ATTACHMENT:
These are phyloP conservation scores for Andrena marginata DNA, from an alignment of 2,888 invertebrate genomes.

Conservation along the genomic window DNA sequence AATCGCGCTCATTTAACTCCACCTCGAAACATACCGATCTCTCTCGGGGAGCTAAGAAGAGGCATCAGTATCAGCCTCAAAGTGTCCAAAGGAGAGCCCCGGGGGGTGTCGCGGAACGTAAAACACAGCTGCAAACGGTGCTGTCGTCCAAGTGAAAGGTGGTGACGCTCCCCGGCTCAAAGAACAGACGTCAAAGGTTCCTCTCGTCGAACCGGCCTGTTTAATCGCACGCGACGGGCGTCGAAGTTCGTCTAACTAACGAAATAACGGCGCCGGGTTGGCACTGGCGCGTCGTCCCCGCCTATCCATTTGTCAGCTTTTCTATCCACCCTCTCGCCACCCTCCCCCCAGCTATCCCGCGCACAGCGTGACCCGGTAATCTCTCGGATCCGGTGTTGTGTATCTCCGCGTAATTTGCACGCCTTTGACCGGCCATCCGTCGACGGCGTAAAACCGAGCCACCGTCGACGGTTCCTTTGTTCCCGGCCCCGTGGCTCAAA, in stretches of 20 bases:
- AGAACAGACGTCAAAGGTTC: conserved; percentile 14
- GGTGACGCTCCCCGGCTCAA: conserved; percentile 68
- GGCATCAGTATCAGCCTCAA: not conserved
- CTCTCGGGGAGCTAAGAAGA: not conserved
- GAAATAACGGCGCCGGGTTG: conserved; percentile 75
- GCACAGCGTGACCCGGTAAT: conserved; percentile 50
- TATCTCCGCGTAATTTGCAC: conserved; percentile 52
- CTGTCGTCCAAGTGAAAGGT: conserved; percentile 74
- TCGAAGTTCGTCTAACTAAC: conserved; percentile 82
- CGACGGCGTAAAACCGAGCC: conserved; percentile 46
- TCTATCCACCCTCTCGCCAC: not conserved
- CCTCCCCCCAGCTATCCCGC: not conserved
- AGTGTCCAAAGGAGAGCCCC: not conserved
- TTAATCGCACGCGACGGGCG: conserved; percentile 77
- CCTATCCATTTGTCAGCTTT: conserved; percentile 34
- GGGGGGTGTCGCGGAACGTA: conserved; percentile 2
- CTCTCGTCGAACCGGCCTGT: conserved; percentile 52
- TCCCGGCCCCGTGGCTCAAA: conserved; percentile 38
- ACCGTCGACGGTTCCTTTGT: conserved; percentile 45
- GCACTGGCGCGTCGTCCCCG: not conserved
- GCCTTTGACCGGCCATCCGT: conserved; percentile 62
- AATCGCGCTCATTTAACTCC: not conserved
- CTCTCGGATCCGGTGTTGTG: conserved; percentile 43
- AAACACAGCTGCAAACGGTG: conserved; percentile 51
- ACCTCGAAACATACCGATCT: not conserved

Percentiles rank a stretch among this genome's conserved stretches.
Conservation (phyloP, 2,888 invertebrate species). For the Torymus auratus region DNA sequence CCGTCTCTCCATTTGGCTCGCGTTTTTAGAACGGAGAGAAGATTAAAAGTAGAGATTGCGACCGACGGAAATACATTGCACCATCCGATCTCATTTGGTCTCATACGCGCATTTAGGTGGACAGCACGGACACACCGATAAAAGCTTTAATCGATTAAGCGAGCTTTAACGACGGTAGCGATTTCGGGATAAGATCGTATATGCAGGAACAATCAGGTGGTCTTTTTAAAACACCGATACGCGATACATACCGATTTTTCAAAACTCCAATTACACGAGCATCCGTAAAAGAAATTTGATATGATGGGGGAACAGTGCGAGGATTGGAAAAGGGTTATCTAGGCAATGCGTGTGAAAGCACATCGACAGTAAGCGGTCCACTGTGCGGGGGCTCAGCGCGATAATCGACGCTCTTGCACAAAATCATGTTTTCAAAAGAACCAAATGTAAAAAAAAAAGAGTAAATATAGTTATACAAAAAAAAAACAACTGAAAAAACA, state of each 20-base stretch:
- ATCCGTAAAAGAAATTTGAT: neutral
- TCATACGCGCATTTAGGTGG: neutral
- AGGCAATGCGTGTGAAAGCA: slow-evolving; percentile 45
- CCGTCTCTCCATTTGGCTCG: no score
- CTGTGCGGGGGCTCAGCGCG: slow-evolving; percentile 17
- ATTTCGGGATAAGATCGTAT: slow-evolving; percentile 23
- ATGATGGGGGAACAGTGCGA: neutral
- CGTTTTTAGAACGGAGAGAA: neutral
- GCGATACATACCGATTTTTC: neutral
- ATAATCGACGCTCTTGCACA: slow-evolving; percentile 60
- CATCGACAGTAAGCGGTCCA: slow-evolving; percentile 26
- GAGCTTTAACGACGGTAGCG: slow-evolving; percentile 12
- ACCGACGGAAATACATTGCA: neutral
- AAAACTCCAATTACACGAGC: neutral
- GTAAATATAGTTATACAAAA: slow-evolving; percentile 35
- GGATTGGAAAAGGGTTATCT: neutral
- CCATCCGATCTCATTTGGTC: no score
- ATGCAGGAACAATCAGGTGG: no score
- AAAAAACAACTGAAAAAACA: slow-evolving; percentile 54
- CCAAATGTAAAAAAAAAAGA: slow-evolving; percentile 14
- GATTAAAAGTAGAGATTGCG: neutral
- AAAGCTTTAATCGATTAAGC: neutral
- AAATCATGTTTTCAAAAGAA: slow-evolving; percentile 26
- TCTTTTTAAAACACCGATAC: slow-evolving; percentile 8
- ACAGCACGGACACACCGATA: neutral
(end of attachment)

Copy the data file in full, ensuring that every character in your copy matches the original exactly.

These are phyloP conservation scores for Andrena marginata DNA, from an alignment of 2,888 invertebrate genomes.

Conservation along the genomic window DNA sequence AATCGCGCTCATTTAACTCCACCTCGAAACATACCGATCTCTCTCGGGGAGCTAAGAAGAGGCATCAGTATCAGCCTCAAAGTGTCCAAAGGAGAGCCCCGGGGGGTGTCGCGGAACGTAAAACACAGCTGCAAACGGTGCTGTCGTCCAAGTGAAAGGTGGTGACGCTCCCCGGCTCAAAGAACAGACGTCAAAGGTTCCTCTCGTCGAACCGGCCTGTTTAATCGCACGCGACGGGCGTCGAAGTTCGTCTAACTAACGAAATAACGGCGCCGGGTTGGCACTGGCGCGTCGTCCCCGCCTATCCATTTGTCAGCTTTTCTATCCACCCTCTCGCCACCCTCCCCCCAGCTATCCCGCGCACAGCGTGACCCGGTAATCTCTCGGATCCGGTGTTGTGTATCTCCGCGTAATTTGCACGCCTTTGACCGGCCATCCGTCGACGGCGTAAAACCGAGCCACCGTCGACGGTTCCTTTGTTCCCGGCCCCGTGGCTCAAA, in stretches of 20 bases:
- AGAACAGACGTCAAAGGTTC: conserved; percentile 14
- GGTGACGCTCCCCGGCTCAA: conserved; percentile 68
- GGCATCAGTATCAGCCTCAA: not conserved
- CTCTCGGGGAGCTAAGAAGA: not conserved
- GAAATAACGGCGCCGGGTTG: conserved; percentile 75
- GCACAGCGTGACCCGGTAAT: conserved; percentile 50
- TATCTCCGCGTAATTTGCAC: conserved; percentile 52
- CTGTCGTCCAAGTGAAAGGT: conserved; percentile 74
- TCGAAGTTCGTCTAACTAAC: conserved; percentile 82
- CGACGGCGTAAAACCGAGCC: conserved; percentile 46
- TCTATCCACCCTCTCGCCAC: not conserved
- CCTCCCCCCAGCTATCCCGC: not conserved
- AGTGTCCAAAGGAGAGCCCC: not conserved
- TTAATCGCACGCGACGGGCG: conserved; percentile 77
- CCTATCCATTTGTCAGCTTT: conserved; percentile 34
- GGGGGGTGTCGCGGAACGTA: conserved; percentile 2
- CTCTCGTCGAACCGGCCTGT: conserved; percentile 52
- TCCCGGCCCCGTGGCTCAAA: conserved; percentile 38
- ACCGTCGACGGTTCCTTTGT: conserved; percentile 45
- GCACTGGCGCGTCGTCCCCG: not conserved
- GCCTTTGACCGGCCATCCGT: conserved; percentile 62
- AATCGCGCTCATTTAACTCC: not conserved
- CTCTCGGATCCGGTGTTGTG: conserved; percentile 43
- AAACACAGCTGCAAACGGTG: conserved; percentile 51
- ACCTCGAAACATACCGATCT: not conserved

Percentiles rank a stretch among this genome's conserved stretches.
Conservation (phyloP, 2,888 invertebrate species). For the Torymus auratus region DNA sequence CCGTCTCTCCATTTGGCTCGCGTTTTTAGAACGGAGAGAAGATTAAAAGTAGAGATTGCGACCGACGGAAATACATTGCACCATCCGATCTCATTTGGTCTCATACGCGCATTTAGGTGGACAGCACGGACACACCGATAAAAGCTTTAATCGATTAAGCGAGCTTTAACGACGGTAGCGATTTCGGGATAAGATCGTATATGCAGGAACAATCAGGTGGTCTTTTTAAAACACCGATACGCGATACATACCGATTTTTCAAAACTCCAATTACACGAGCATCCGTAAAAGAAATTTGATATGATGGGGGAACAGTGCGAGGATTGGAAAAGGGTTATCTAGGCAATGCGTGTGAAAGCACATCGACAGTAAGCGGTCCACTGTGCGGGGGCTCAGCGCGATAATCGACGCTCTTGCACAAAATCATGTTTTCAAAAGAACCAAATGTAAAAAAAAAAGAGTAAATATAGTTATACAAAAAAAAAACAACTGAAAAAACA, state of each 20-base stretch:
- ATCCGTAAAAGAAATTTGAT: neutral
- TCATACGCGCATTTAGGTGG: neutral
- AGGCAATGCGTGTGAAAGCA: slow-evolving; percentile 45
- CCGTCTCTCCATTTGGCTCG: no score
- CTGTGCGGGGGCTCAGCGCG: slow-evolving; percentile 17
- ATTTCGGGATAAGATCGTAT: slow-evolving; percentile 23
- ATGATGGGGGAACAGTGCGA: neutral
- CGTTTTTAGAACGGAGAGAA: neutral
- GCGATACATACCGATTTTTC: neutral
- ATAATCGACGCTCTTGCACA: slow-evolving; percentile 60
- CATCGACAGTAAGCGGTCCA: slow-evolving; percentile 26
- GAGCTTTAACGACGGTAGCG: slow-evolving; percentile 12
- ACCGACGGAAATACATTGCA: neutral
- AAAACTCCAATTACACGAGC: neutral
- GTAAATATAGTTATACAAAA: slow-evolving; percentile 35
- GGATTGGAAAAGGGTTATCT: neutral
- CCATCCGATCTCATTTGGTC: no score
- ATGCAGGAACAATCAGGTGG: no score
- AAAAAACAACTGAAAAAACA: slow-evolving; percentile 54
- CCAAATGTAAAAAAAAAAGA: slow-evolving; percentile 14
- GATTAAAAGTAGAGATTGCG: neutral
- AAAGCTTTAATCGATTAAGC: neutral
- AAATCATGTTTTCAAAAGAA: slow-evolving; percentile 26
- TCTTTTTAAAACACCGATAC: slow-evolving; percentile 8
- ACAGCACGGACACACCGATA: neutral